Song of Azrael Special Presentation: Ezra's Burial Tomb in Iraq
Ezra's Burial Shrine, Al Uzayr, about 375 Km south of Baghdad.The Shrine of Ezra the Scribe is located in Southern Iraq on the bank of the Tigris. The history record of the Shrine of Ezra near Basra goes back to 457-432 BC.
I was able to locate more of Ezra's records back in 2000. These were available under the Arabic rendering for Ezra's name, Uzayr. I published several of them, but noticed an almost disturbing spike in military and government visits to the website. Apparently, they were concerned with why I was interested in Uzayr... the place. I didn't know Uzayr was a place. My studies concerned a person. At any rate, it was that confrontation that helped me fill in the blanks. The residents of the town honored Uzayr by naming the town after him. Later, the Shia built a beautiful shrine over Uzayr's tomb. The initial records identifying the Tomb of Ezra:
Military Records Concerning Uzayr ~ The place.
The 14th Infantry Division's 426th Infantry Brigade was reportedly deployed in the "Al Ezaire" area. The 18th Infantry Division's 95th Infantry Brigade was reportedly deployed in the Qala Salih / Al Ezair/Immarah area.
Al Uzayr [variants: Uzayr, Qasabat al `Uzayr, Azair, Al Ezaire, Al-Ezair, Ezra] is located in Maysam Governorat, about 375 Km south of Baghdad. Its remarkable sights included the Shrine of Ezra the Prophet or Scribe (Ezra Ha'Sofer). The Shrine of Ezra the Scribe is located in Southern Iraq on the bank of the Tigris. The history record of the Shrine of Ezra near Basra goes back to 457-432 BC.
There's a very ancient tradition which is probably true, that the prophet is buried here, but the actual shrine is new. In the 5th century BC, the Prophet Ezra recorded the Bible, changed the Hebrew alphabet to the current square script, introduced the Synagogue as the place of worship in lieu of the Temple and later led an Aliyah to Jerusalem. It was said of Ezra that if the Torah had not been given to Moses, Ezra would have been worthy to receive it. The Prophet Ezra (also known as Uraha) was held in high esteem by both Jews and Muslims, the principal inhabitants of the area besides Babylonian Jewish Christians.
From The Scribe:
Ezra, the son of a priest, set about to restore Jewish life in the land and was responsible, to a large extent, for codifying various aspects of Jewish practice, helping create the weekly division of Torah portions, for example. He died in Persia, according to historical sources, which could explain his being buried in southern Iraq, near the border with Iran.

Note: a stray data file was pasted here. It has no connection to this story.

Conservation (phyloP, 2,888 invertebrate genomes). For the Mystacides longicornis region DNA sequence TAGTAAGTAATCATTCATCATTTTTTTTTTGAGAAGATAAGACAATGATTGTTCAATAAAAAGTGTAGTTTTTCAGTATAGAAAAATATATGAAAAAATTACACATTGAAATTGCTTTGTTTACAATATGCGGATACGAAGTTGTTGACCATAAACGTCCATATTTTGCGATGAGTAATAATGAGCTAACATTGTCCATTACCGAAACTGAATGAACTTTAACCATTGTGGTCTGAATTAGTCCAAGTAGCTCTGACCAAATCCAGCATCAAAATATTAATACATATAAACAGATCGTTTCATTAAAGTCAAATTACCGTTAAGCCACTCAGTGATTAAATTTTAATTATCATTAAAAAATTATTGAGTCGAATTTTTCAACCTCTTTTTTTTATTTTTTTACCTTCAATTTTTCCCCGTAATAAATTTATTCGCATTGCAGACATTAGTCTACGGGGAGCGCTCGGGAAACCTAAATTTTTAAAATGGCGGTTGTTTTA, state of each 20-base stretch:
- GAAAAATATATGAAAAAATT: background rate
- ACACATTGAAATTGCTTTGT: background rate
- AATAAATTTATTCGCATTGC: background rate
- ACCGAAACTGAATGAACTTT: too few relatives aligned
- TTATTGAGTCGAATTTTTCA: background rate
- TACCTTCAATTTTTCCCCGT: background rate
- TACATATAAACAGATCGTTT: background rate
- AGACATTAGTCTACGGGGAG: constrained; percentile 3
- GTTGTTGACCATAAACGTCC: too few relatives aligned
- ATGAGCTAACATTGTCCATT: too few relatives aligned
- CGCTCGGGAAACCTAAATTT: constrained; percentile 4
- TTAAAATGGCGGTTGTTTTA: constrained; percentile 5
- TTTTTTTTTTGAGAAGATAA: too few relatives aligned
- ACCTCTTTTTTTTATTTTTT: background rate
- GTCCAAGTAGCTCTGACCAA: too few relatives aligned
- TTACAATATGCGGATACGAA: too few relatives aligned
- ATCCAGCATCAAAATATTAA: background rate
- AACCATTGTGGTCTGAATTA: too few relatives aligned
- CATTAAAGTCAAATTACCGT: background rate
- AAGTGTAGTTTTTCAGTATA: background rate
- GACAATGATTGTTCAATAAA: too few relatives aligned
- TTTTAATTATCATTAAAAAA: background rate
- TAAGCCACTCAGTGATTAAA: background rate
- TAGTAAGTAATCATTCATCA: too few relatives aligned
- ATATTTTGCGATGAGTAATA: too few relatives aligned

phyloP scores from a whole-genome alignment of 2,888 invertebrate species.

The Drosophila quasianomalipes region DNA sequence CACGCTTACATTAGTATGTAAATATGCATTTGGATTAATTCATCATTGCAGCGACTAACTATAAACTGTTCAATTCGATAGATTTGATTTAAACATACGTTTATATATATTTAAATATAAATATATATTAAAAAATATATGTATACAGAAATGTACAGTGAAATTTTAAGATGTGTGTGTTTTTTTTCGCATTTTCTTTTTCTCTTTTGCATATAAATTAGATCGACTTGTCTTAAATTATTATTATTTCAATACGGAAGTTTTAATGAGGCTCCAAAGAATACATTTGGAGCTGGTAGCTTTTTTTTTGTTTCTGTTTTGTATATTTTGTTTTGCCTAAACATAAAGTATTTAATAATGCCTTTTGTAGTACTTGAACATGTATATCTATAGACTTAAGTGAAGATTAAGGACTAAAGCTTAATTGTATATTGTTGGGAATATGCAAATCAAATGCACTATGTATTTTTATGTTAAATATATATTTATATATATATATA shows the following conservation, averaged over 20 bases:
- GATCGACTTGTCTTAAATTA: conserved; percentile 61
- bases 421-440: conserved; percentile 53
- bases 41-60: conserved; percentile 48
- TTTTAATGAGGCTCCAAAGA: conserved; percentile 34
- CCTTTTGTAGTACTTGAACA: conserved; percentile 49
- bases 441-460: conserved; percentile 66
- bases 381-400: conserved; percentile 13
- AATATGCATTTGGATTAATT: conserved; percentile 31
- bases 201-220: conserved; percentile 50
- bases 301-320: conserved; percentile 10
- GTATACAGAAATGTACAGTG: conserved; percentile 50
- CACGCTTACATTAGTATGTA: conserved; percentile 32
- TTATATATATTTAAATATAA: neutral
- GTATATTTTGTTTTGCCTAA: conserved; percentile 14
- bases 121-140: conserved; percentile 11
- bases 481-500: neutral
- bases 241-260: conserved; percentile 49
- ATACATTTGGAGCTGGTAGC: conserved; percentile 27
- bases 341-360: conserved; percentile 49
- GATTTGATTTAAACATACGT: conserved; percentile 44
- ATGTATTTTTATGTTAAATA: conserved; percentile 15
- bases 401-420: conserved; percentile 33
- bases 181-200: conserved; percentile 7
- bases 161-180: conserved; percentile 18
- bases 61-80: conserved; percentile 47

The tomb, is located on the bank of the muddy and fast-flowing Tigris River in a town called Al-Uzayr, some 250 miles south of Baghdad. Al Uzayr, like Kifl, is a run-down place filled with mud brick homes, its main street lined with peddlers selling vegetables and live chickens. The shrine of Ezra sticks out among the drabness, topped with a blue-tiled dome and enclosed with a high cement wall that has what seems like a small minaret rising from one corner.
Zayir Zahlan, an 80-year-old man in a grayish robe and white keffiya, has been watching the tomb since the last Jewish family left town in 1950. Zahlan, who has a white beard and cloudy eyes, said he had guarded the shrine during the Iran-Iraq war of the 1980s, when most people had fled Al Uzayr, which was close to the front. He stayed there as well during the 1991 Gulf War and during the most recent fighting, he said; "I saw the prophet [Ezra] in a dream, arid he told me: Don't leave me, and I won't leave you'."
The 250-year-old building was renovated two years ago with help from the Saddam government. Less ornate than Ezekiel's tomb, it also has a front room that leads into a domed chamber holding a large tomb covered in green cloth. The dome, painted white with blue outlines, has the name of God, YHWH, written in large Hebrew letters on one side. Next door to the shrine stands what used to be a synagogue. White plastic lawn chairs were lined up against the walls of the room, which is used as an Islamic study center now.
The caretaker and his grandson, a 25-year-old Shiite imam with a wispy black beard, pointed to a large patched segment of the brick ceiling. An Iranian rocket came through that spot during the 1980s, tearing a hole in the ceiling but not exploding, they said. I asked if any old books remained from the time when the building was a synagogue. No, said the young imam, but we do have another book.
Death of Ezra the Scribe
The Tenth of Tivet by Aish.Com
The ninth day of Tevet is held to be the day of the death of Ezra the Scribe. This great Jew is comparable even to Moses in the eyes of the Talmud. "If the Torah had not been granted through Moses, it could have been granted to Israel through Ezra." Ezra led the return of the Jews to Jerusalem from their Babylonian exile. It was under his direction and inspiration, together with the help of the court Jew, Nechemiah, that the Second Temple was built, albeit originally in a much more modest scale and style than the grandeur of Solomon's Temple. Ezra also renewed the covenant of Moses between Israel and God, staunched the flow of intermarriage that afflicted the Jews returning to Jerusalem, strengthened public and private Sabbath observance, and created the necessary schools and intellectual tools for the furtherance of the knowledge and development of the Oral Law of Sinai within the Jewish people. A man of incorruptible character, great compassion, deep vision and erudition and inspirational charisma, Ezra the Scribe is responsible for the survival of Judaism and the Jews till this very day. It is no wonder therefore that Jews marked the day of his death as a sad day on the Jewish calendar. Since fasting on the eighth, ninth and 10th days of Tevet consecutively would be unreasonable, the events of the eighth and ninth were subsumed into the fast day of the Tenth of Tevet.
More to come over the spring season....
The Talmud points out (Succah 52a), there are meant to be two Messiahs -- redeemers of Israel. The first one, according to tradition, will descend from the line of Joseph, and die in battle, while paving the way for the final Messiah, who will descend from the line of David.